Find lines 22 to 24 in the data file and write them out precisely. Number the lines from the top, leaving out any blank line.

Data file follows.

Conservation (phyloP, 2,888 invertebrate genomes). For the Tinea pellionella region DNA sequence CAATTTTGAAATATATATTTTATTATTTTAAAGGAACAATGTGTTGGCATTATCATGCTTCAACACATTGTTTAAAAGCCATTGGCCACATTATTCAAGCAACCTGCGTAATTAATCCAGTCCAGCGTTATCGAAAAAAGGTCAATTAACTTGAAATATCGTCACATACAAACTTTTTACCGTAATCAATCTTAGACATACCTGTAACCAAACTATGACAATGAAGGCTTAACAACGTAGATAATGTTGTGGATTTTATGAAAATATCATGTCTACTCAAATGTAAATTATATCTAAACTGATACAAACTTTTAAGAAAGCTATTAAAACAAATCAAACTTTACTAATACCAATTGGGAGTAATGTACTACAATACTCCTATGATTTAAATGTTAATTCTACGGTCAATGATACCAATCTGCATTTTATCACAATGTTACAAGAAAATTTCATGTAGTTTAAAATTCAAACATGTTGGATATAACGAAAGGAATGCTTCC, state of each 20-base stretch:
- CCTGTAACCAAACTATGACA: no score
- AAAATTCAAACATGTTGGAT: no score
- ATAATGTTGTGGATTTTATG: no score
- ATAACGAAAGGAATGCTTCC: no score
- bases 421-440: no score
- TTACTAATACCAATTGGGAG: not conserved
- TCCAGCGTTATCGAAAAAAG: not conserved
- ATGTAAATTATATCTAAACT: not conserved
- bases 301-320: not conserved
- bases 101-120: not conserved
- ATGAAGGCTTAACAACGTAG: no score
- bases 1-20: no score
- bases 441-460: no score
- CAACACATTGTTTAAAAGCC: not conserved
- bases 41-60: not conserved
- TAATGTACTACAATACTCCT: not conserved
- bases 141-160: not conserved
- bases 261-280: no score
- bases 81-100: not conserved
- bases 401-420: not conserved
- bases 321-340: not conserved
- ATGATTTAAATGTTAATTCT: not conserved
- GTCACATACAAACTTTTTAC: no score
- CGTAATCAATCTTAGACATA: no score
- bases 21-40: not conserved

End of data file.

- bases 321-340: not conserved
- ATGATTTAAATGTTAATTCT: not conserved
- GTCACATACAAACTTTTTAC: no score